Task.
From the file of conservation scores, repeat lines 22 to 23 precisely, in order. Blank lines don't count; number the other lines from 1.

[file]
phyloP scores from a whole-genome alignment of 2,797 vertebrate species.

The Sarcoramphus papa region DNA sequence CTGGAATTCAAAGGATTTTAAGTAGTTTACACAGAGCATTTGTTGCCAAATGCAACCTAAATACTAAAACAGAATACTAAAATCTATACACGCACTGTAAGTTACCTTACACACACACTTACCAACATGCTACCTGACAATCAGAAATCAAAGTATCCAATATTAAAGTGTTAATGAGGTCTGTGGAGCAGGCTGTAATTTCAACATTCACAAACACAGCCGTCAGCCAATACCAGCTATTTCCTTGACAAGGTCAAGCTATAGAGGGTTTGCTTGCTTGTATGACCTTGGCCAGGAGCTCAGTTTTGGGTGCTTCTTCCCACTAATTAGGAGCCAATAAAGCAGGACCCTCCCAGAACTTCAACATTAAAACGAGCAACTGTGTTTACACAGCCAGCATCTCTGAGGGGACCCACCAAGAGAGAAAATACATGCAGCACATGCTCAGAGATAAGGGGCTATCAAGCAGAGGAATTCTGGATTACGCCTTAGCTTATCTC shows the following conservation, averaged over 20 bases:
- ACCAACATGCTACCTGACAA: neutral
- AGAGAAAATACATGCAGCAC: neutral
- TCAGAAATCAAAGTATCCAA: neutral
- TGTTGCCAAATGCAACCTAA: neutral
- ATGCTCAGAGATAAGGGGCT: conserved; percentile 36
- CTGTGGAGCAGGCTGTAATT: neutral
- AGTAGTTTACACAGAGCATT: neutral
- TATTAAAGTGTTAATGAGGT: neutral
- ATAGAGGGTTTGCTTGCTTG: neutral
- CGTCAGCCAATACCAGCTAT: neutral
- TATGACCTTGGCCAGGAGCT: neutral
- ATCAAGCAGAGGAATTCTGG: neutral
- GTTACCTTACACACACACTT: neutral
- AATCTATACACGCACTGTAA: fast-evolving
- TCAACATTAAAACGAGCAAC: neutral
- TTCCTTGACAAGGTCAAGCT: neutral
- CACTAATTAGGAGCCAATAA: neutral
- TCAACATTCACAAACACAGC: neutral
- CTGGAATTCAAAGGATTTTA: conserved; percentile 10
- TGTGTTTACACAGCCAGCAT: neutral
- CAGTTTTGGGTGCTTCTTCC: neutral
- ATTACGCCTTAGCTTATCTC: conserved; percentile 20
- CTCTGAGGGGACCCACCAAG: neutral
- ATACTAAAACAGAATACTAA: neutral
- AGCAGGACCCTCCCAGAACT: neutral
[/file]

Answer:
- TGTGTTTACACAGCCAGCAT: neutral
- CAGTTTTGGGTGCTTCTTCC: neutral